Having a mentor can be great. Here are some tips to start off on the right foot.
- Have realistic expectation
- Realize that a single mentor relationship is not designed to satisfy all your career and professional needs.
- Stay focused on the agreed goals and respect your mentor's limited time.
- Be prepared to ask for specific advice on your skill set, ideas, plans and goals.
- The more specific you are, the easier it will be for your mentor to respond.
- Be curious
- Have an open mind to allow yourself to explore careers and industries with your mentor.
- Don't get discouraged
- The early stages of a mentoring relationship can feel awkward. Starting any relationship takes time and patience. Remember, you are developing competencies that are essential in professional networking and relationships.
- Be considerate
- Be prompt for all meetings whether by Skype/FaceTime, phone or other means. If you need to reschedule, give plenty of advance notice. Meet your mentor's expectations for communication tone and style.
- Be appropriate in your requests of your mentor
- Your mentor is not responsible for finding you a job or internship. While they may end up helping with your search process, this is not their primary function.
- Keep the content of discussions within the mentoring relationship confidential
- Discuss communications confidentiality with your mentor - both personal and professional - and their expectations of you.
- Express appreciation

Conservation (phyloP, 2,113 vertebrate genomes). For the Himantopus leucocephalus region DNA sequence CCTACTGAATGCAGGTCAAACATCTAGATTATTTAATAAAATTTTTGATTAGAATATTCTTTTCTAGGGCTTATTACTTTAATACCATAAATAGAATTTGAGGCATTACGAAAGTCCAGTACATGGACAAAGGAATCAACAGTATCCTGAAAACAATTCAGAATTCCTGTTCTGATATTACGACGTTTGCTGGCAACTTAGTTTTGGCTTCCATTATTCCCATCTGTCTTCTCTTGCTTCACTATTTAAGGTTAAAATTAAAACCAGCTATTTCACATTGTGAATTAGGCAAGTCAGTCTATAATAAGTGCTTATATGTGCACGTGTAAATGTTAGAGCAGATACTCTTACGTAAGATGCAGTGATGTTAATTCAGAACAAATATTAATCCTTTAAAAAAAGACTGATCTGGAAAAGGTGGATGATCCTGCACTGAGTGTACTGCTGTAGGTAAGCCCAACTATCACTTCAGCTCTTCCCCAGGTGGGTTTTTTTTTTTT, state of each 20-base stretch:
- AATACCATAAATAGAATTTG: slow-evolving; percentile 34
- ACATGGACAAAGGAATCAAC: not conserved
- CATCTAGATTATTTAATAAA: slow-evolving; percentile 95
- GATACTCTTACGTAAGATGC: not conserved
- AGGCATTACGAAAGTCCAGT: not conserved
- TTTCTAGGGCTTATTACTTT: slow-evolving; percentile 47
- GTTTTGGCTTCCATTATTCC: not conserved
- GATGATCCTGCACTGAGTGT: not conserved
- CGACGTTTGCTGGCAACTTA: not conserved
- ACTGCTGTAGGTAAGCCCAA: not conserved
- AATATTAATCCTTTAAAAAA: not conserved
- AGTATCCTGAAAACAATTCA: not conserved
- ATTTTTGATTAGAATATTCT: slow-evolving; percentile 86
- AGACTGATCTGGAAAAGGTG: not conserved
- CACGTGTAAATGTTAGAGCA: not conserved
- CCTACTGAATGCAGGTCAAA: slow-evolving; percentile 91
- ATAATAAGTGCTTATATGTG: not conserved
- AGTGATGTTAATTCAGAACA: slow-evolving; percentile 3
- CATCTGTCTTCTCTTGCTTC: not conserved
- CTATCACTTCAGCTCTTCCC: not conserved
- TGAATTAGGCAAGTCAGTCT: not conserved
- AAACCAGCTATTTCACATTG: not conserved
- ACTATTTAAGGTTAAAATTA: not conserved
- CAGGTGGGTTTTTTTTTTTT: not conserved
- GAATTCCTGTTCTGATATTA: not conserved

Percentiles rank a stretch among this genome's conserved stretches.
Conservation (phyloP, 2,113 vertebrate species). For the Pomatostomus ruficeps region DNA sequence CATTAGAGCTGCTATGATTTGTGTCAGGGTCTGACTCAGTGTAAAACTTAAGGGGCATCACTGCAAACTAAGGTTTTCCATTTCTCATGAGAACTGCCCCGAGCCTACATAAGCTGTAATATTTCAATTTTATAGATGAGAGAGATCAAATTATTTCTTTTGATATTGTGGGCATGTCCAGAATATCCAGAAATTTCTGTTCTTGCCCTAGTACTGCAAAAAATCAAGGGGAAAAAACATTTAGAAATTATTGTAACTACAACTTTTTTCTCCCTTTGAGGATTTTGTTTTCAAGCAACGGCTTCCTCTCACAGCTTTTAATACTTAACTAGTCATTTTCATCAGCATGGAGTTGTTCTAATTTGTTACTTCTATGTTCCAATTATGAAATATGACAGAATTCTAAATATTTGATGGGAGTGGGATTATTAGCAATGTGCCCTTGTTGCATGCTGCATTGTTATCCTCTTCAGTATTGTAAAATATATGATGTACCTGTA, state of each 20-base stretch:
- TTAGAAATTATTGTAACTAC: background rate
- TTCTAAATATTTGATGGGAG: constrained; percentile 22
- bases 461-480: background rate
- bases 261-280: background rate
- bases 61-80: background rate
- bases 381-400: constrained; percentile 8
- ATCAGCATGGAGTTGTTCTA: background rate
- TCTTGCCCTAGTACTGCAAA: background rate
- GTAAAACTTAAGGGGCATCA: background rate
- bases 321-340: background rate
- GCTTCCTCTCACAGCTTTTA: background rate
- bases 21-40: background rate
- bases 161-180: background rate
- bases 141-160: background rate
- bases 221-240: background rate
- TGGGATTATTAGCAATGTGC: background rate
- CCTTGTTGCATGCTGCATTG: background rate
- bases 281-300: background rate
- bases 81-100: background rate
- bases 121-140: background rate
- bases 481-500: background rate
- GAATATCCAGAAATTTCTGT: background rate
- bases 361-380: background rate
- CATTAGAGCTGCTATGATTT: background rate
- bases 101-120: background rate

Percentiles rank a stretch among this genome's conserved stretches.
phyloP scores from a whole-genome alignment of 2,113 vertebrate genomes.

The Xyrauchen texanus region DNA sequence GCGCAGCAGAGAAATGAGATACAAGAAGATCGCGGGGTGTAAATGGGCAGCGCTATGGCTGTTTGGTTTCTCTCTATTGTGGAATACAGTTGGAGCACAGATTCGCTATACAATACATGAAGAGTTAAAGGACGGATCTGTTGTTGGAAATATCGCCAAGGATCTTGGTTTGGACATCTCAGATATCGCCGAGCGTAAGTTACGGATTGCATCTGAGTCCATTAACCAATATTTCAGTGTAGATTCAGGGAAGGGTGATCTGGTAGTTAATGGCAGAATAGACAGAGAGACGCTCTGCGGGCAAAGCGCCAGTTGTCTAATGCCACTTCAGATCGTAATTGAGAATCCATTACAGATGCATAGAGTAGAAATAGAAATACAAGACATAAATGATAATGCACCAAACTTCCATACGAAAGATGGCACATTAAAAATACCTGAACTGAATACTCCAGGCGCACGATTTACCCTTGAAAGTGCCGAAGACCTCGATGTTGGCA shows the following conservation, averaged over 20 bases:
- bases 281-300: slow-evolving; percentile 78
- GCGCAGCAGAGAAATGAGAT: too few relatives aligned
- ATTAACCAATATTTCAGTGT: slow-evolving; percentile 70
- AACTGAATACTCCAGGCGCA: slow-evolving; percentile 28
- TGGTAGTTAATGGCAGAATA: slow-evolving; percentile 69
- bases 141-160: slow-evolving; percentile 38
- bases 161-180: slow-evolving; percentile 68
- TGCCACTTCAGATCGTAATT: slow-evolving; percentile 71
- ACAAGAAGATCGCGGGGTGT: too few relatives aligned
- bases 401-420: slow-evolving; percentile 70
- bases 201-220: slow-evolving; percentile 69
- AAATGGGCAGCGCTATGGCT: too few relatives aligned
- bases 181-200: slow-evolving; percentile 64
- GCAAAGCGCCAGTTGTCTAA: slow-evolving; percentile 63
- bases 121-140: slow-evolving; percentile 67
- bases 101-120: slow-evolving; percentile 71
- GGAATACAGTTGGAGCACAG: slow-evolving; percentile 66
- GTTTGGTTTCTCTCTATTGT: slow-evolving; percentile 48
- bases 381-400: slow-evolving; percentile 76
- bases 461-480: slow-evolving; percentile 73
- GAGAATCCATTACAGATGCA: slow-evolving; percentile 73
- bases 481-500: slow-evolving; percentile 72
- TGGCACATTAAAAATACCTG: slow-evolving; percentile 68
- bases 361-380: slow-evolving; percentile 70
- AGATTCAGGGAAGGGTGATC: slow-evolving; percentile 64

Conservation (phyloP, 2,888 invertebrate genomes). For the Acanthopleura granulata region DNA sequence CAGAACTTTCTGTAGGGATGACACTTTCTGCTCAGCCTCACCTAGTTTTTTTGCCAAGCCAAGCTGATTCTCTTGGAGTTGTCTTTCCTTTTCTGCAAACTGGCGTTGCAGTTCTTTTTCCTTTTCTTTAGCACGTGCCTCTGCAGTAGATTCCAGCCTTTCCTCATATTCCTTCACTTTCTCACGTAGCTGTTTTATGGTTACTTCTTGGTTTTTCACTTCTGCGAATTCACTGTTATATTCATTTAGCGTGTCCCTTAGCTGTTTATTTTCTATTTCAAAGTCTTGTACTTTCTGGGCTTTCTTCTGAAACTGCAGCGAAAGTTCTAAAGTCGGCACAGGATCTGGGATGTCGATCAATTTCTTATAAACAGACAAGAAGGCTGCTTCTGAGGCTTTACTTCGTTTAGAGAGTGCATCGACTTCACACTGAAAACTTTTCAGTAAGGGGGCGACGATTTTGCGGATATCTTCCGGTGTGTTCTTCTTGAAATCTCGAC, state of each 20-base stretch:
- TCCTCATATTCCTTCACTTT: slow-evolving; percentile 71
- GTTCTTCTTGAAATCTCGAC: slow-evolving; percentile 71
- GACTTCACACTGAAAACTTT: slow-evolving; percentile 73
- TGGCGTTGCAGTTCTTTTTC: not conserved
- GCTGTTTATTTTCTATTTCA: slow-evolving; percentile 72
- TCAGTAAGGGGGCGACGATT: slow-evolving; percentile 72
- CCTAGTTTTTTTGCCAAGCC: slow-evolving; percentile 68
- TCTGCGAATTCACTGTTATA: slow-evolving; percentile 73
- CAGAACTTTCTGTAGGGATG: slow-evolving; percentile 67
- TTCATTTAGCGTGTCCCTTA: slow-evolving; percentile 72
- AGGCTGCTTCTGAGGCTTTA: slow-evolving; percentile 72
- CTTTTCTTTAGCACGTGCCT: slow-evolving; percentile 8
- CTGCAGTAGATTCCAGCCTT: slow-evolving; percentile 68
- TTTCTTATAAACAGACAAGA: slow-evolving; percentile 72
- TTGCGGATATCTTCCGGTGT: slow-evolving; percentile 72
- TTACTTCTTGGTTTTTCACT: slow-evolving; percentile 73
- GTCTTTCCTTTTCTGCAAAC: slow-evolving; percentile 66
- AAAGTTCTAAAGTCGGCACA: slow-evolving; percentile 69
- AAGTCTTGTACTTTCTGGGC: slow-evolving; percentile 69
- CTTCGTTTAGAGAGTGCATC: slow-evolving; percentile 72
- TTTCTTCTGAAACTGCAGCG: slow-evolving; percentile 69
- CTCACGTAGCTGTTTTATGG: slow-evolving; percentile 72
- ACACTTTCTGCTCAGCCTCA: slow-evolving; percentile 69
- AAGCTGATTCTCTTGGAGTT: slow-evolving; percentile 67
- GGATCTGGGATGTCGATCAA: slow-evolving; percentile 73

- Let your mentor know when he or she has helped you, and express appreciation for this guidance. Take the time to send a brief handwritten note of thanks to your mentor at the conclusion of the mentorship. Stay in touch afterwards with occasional updates and sharing your successes.
What to include
- Who you are and what you hope to grain from a mentoring relationship
- Thanking them for agreeing to be your mentor
- A couple of sentences about your background, such as your year in school, major, jobs or activities--keep in mind that they have already viewed your profile
- Asking for the best time and way to talk (phone, Skype, Google Hangouts, or another means)
My name is ______, and I received your name from the Virginia Alumni Mentoring Program. Thank you for accepting me as your mentee. A roommate of mine participated in the program, and she recommended that I sign up because her mentor helped her explore career goals. I am a third year majoring in psychology. Outside of classes I volunteer with the Adopt-a-Grandparent program through Madison House. I am also very involved in undergraduate research in the psychology lab on Grounds, primarily helping with behavioral testing models. I signed up for the program because I am interested in learning about the rewards and challenges of working in a non-profit organization, and how I can best prepare to work in that environment while at U.Va. The Virginia Alumni Mentoring staff suggested that the first step is for us to talk over the phone or via Skype and to establish goals for the semester. I look forward to hearing from you to arrange a time to talk.
Thank you again for agreeing to be my mentor.